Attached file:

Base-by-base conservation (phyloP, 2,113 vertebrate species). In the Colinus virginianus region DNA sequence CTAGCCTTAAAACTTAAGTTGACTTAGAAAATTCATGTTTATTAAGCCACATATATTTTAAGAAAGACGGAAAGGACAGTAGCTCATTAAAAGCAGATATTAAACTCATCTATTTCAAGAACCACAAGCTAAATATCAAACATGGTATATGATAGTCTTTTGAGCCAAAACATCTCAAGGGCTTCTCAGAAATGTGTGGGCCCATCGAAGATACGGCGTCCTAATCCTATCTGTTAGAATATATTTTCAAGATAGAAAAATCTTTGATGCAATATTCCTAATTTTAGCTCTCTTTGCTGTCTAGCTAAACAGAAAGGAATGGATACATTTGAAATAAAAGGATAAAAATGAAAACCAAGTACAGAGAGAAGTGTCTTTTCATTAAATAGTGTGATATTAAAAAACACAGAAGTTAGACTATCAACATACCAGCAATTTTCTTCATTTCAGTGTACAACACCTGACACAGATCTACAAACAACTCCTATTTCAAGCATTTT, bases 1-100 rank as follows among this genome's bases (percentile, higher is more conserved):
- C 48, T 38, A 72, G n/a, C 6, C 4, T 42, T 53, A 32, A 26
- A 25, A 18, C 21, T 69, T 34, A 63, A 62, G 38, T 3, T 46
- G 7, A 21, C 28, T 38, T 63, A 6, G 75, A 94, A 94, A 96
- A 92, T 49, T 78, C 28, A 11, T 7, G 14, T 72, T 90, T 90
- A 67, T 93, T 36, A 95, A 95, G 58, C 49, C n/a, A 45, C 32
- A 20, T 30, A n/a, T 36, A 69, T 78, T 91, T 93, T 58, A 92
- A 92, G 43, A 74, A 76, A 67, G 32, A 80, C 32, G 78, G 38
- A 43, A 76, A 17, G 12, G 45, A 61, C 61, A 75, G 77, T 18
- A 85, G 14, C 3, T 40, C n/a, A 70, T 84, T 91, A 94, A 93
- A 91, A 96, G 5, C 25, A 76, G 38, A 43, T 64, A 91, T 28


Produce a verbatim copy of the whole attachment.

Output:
Base-by-base conservation (phyloP, 2,113 vertebrate species). In the Colinus virginianus region DNA sequence CTAGCCTTAAAACTTAAGTTGACTTAGAAAATTCATGTTTATTAAGCCACATATATTTTAAGAAAGACGGAAAGGACAGTAGCTCATTAAAAGCAGATATTAAACTCATCTATTTCAAGAACCACAAGCTAAATATCAAACATGGTATATGATAGTCTTTTGAGCCAAAACATCTCAAGGGCTTCTCAGAAATGTGTGGGCCCATCGAAGATACGGCGTCCTAATCCTATCTGTTAGAATATATTTTCAAGATAGAAAAATCTTTGATGCAATATTCCTAATTTTAGCTCTCTTTGCTGTCTAGCTAAACAGAAAGGAATGGATACATTTGAAATAAAAGGATAAAAATGAAAACCAAGTACAGAGAGAAGTGTCTTTTCATTAAATAGTGTGATATTAAAAAACACAGAAGTTAGACTATCAACATACCAGCAATTTTCTTCATTTCAGTGTACAACACCTGACACAGATCTACAAACAACTCCTATTTCAAGCATTTT, bases 1-100 rank as follows among this genome's bases (percentile, higher is more conserved):
- C 48, T 38, A 72, G n/a, C 6, C 4, T 42, T 53, A 32, A 26
- A 25, A 18, C 21, T 69, T 34, A 63, A 62, G 38, T 3, T 46
- G 7, A 21, C 28, T 38, T 63, A 6, G 75, A 94, A 94, A 96
- A 92, T 49, T 78, C 28, A 11, T 7, G 14, T 72, T 90, T 90
- A 67, T 93, T 36, A 95, A 95, G 58, C 49, C n/a, A 45, C 32
- A 20, T 30, A n/a, T 36, A 69, T 78, T 91, T 93, T 58, A 92
- A 92, G 43, A 74, A 76, A 67, G 32, A 80, C 32, G 78, G 38
- A 43, A 76, A 17, G 12, G 45, A 61, C 61, A 75, G 77, T 18
- A 85, G 14, C 3, T 40, C n/a, A 70, T 84, T 91, A 94, A 93
- A 91, A 96, G 5, C 25, A 76, G 38, A 43, T 64, A 91, T 28